And the crown jewel, Tommy Simms, who's probably just about peaking at 5.1/3.8 (hoping I can get to 5.2, but I just went early on a serve point because I'm in a slam final). 7.6 SS at his peak, only 3.1 Mentality, and missed out on a lot of WC teams because he was in a bit of a golden generation for Americans with Burle, Hoar and Eizaguirre. Just topped the 8.5 TE barrier. In 4th place right now, just lost a 2nd Slam Final, and facing strong contenders all around for the Slams. Eizaguirre's a grass specialist (unfortunate as Simms has 34% Grass pref and would be a shoo in to win multiple Wimbledon's without a top 10 player who's a grass specialist who's his exact age!), Moretta etc dominating clay, Burle/Jarinov two really solid hardcourt specialists with hardcourt pref just higher than ours. Did just pick up a Masters win, so I've proven I can win at that level. Will have to do a better job managing his form next "year"
Tommy Simms

MarkBGregory 04-06-2016 06:01 AM

I'd noticed Arnoud Mertens! Because my other eldest player, Anton Barth, is the same age but graduated a year later from the junior tour. He's doing exceptionally well for his age group, constantly at the top of the 19-and-under players, although I'd like to think Barth is hot on his heels... ;)

The rate things are going, the pair could be firm rivals for a few years. I notice their head-to-head is one each, with Mertens winning one at Junior level and Barth winning in last week's Shanghai CH3 final... ;)

digamma 04-07-2016 01:56 PM

Quote:

Originally Posted by digamma (Post 3094100)
This is essentially the approach I took. I needed another tournament given the upcoming time off, so I am playing him. In doing the math, it looks like he'll come up short in any case and finish 33rd or 34th at year end.


My guy quickly moved into the top 32 at #30 and is seeded 29th at the Aussie Open.

The opening round match was a triple bagel over an exhausted Swiss qualifier. The poor guy only won 7 points in three sets.

MarkBGregory 04-07-2016 04:21 PM

Some advice on the following issue from other gamers would be much appreciated.

Basic question: when do you stop playing your players in both singles and doubles tournaments, and start focusing them on just singles?

Example 1: I have a few players starting to make waves in GW2 and GW12. The most notable, simply because he's the oldest, is Juan Jose Elezgueta in GW2. At 21y35w, he has 4.5 Skill and 3.5 Serve. His aging factor is 105%, so he's already down to 99% - already declining as a player. He's currently ranked 76th in the world, going into Wimbledon in Week 27 next week. He defeated the world #14 Aniceto Lopezcastro in the Rome Masters a few weeks back. So far, I've continued to play him in both Singles and Doubles in all tournaments, simply to keep maximising experience each week. But when should I start focusing just on singles? When he gets in the top 32, or sooner?

Example 2: On GW12, I have a player hitting similar levels as Elezgueta, only sooner. Anton Barth is 19y41w as we head towards the end of another game year. Graduated from junior level last year. He has 4.3 Skill and 3.4 Serve. Again, aging factor 105%, which is a pain. Currently ranked 128th, but reached the second round of Wimbledon through qualifying and has two CH2 titles already this year, as well as a host of Futures. With a new year coming up, should I make the choice to try and get him further up the rankings, or should I continue to prioritise experience for another couple of years?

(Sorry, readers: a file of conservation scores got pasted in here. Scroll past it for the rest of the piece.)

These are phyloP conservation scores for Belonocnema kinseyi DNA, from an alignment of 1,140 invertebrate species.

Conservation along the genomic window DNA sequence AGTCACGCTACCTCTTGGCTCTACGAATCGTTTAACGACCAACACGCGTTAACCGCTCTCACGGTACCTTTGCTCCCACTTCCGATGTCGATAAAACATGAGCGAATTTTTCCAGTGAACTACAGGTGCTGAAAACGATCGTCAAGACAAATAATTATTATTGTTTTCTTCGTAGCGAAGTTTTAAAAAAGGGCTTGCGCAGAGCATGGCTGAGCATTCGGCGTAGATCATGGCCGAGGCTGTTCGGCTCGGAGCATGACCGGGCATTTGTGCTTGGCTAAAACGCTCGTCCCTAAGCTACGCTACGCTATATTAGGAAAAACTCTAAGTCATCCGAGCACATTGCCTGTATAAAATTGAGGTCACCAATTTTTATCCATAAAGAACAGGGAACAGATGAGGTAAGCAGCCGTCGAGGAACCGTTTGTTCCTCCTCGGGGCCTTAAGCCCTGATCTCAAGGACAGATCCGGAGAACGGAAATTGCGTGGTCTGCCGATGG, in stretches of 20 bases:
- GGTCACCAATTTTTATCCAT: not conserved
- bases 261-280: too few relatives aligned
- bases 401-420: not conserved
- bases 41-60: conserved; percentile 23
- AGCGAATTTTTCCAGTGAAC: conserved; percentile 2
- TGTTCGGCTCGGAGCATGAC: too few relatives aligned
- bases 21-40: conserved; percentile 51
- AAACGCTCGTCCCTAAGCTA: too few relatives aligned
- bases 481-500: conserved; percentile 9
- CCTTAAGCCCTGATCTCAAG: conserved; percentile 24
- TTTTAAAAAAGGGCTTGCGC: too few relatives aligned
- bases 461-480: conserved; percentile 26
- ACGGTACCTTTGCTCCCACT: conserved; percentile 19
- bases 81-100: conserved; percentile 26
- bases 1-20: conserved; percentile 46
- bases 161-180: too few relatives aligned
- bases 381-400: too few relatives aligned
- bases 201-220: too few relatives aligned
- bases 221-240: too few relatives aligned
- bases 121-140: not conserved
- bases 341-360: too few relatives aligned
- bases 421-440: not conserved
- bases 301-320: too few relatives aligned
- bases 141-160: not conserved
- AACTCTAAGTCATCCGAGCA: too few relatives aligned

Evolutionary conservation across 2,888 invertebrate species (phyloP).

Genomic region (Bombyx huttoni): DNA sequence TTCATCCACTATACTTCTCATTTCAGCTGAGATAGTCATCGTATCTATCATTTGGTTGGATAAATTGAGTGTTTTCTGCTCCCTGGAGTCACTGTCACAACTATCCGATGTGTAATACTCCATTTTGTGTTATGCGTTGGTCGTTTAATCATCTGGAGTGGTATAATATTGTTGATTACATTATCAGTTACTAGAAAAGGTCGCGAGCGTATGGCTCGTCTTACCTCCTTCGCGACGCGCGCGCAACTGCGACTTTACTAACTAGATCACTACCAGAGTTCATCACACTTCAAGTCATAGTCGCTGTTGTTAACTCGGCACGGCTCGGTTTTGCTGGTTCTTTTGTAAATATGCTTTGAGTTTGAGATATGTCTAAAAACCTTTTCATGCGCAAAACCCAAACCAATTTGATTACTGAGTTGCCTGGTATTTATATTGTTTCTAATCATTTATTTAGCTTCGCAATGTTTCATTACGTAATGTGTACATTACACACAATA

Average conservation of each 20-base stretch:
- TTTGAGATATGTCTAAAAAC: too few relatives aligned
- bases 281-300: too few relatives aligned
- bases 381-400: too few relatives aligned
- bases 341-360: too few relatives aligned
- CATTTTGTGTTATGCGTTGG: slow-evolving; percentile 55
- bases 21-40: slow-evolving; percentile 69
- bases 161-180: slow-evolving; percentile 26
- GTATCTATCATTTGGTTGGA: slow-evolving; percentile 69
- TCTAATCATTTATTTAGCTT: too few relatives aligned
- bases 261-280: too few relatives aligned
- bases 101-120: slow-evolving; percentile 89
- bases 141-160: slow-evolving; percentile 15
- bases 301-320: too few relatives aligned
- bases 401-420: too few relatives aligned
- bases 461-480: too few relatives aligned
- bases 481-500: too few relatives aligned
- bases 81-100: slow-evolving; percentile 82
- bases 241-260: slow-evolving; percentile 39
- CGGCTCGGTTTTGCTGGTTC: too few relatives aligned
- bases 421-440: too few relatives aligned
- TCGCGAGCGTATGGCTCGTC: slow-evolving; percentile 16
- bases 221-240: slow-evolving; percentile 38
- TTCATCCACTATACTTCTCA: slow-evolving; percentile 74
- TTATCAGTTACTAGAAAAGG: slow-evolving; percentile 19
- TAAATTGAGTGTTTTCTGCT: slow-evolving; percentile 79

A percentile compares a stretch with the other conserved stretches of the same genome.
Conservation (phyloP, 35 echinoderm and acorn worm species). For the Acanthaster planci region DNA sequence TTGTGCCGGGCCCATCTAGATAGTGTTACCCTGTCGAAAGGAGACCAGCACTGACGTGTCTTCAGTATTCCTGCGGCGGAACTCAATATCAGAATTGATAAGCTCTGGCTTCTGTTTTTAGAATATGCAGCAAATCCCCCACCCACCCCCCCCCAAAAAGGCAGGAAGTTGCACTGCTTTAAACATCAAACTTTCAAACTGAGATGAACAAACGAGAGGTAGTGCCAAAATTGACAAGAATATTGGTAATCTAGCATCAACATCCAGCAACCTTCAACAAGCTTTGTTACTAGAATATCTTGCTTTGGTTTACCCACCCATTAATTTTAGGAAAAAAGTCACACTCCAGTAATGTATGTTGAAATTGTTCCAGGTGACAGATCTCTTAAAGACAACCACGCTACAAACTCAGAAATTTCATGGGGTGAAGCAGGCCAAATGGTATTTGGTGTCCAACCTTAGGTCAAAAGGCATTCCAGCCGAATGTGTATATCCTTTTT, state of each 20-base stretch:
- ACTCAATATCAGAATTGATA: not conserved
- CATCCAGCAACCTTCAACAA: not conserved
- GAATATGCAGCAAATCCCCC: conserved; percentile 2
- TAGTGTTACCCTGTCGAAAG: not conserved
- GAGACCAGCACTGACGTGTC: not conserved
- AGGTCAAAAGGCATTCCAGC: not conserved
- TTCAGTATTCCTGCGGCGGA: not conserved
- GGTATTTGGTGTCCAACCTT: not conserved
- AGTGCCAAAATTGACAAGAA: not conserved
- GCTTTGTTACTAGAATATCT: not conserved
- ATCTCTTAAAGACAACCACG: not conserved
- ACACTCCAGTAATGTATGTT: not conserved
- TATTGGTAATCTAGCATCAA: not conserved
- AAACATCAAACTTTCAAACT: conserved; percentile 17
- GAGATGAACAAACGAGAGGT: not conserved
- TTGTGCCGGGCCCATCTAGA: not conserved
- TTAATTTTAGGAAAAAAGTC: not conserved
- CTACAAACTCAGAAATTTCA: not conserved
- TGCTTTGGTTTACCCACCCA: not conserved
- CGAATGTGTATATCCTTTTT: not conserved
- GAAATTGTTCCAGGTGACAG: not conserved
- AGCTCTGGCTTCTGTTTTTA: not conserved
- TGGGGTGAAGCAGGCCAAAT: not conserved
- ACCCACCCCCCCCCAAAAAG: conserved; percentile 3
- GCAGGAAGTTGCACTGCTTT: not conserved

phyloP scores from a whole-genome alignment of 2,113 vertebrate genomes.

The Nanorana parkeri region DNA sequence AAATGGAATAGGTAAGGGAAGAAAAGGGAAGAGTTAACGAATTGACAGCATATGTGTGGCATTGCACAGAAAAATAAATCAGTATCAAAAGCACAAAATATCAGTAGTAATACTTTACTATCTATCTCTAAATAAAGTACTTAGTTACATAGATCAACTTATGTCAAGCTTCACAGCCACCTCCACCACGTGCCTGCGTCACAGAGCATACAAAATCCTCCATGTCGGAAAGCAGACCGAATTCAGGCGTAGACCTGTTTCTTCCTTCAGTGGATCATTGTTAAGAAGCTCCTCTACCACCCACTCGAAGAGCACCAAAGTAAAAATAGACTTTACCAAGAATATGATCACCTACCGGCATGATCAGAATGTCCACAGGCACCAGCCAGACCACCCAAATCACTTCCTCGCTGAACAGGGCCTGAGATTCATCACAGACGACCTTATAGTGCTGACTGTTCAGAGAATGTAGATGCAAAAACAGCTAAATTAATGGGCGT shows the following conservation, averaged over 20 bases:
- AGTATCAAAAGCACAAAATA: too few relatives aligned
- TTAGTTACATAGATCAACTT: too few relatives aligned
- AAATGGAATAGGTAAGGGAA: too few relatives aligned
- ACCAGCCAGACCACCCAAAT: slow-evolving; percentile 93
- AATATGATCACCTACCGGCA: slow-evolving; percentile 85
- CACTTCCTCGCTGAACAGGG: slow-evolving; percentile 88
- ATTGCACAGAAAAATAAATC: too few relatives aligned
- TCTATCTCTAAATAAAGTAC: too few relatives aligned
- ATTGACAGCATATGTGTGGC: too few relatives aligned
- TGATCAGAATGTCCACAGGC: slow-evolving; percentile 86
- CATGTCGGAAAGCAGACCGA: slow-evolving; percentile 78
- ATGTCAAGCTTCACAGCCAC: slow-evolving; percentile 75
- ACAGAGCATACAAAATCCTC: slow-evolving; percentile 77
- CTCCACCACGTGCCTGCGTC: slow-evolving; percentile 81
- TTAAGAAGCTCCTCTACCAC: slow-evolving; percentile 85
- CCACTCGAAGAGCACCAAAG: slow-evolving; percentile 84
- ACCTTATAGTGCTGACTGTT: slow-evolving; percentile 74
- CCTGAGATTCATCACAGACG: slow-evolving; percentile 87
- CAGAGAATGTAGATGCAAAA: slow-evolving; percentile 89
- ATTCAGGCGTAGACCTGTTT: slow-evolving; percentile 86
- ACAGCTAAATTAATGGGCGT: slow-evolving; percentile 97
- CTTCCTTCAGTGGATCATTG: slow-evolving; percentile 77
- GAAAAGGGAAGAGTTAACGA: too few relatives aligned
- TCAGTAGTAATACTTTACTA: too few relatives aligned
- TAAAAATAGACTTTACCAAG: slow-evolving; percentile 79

digamma 04-07-2016 04:27 PM

As a further aside to my post above, my player got a somewhat tough draw in the Australian Open. He cruised through the first two rounds but is now up against the #1 seed Daniel Wira. Wira is 25 and already has 5 Slams. He's got an Aging Factor of 95%, so he could well be in the top spot for some time. I hope we score more than 7 points.

Brian Swartz 04-07-2016 07:21 PM

Quote:

Originally Posted by MarkBGregory
Basic question: when do you stop playing your players in both singles and doubles tournaments, and start focusing them on just singles?


Good question. First, my general answer is, as you suggested in part of your post, when you get to the Top 32. I talked about some of the why in a post earlier in the thread, but scheduling is really the reason here. The biggest scheduling change is when you go from playing challengers(at least largely) to playing Masters/Slams as the core of your tournaments, and optimally that's when you hit the Top 32 so you can be seeded at Slams and IW/Miami. At this point you no longer need to prioritize xp over ranking because they are both served best by the same thing -- getting as many matches in at the big events as possible. Due to the significant xp 'bonus' you get from matches in those events, the #1 thing to do for both concerns is to go as deep as you can in Masters and Slams, which means having your form peak in order to so is the top priority. At this stage I stop playing doubles all the time and only play doubles in the WTC or when it's useful to get form where I want it to be. What tends to happen is, the further you progress up the rankings, the less you need doubles matches to do this, and the very best players will basically not play doubles at all because it's counterproductive(pushes form too high).

Example 1: I'd say keep playing both until, as mentioned, you reach the Top 32.

Example 2: Even with the high aging, keep playing both. It's a frustrating point to go through trying to get up there, but until you are good enough to consistently win the top Challengers, you aren't good enough to make a lot of noise in Slams. Make the most of that short peak by training up as much as you can before you get there :).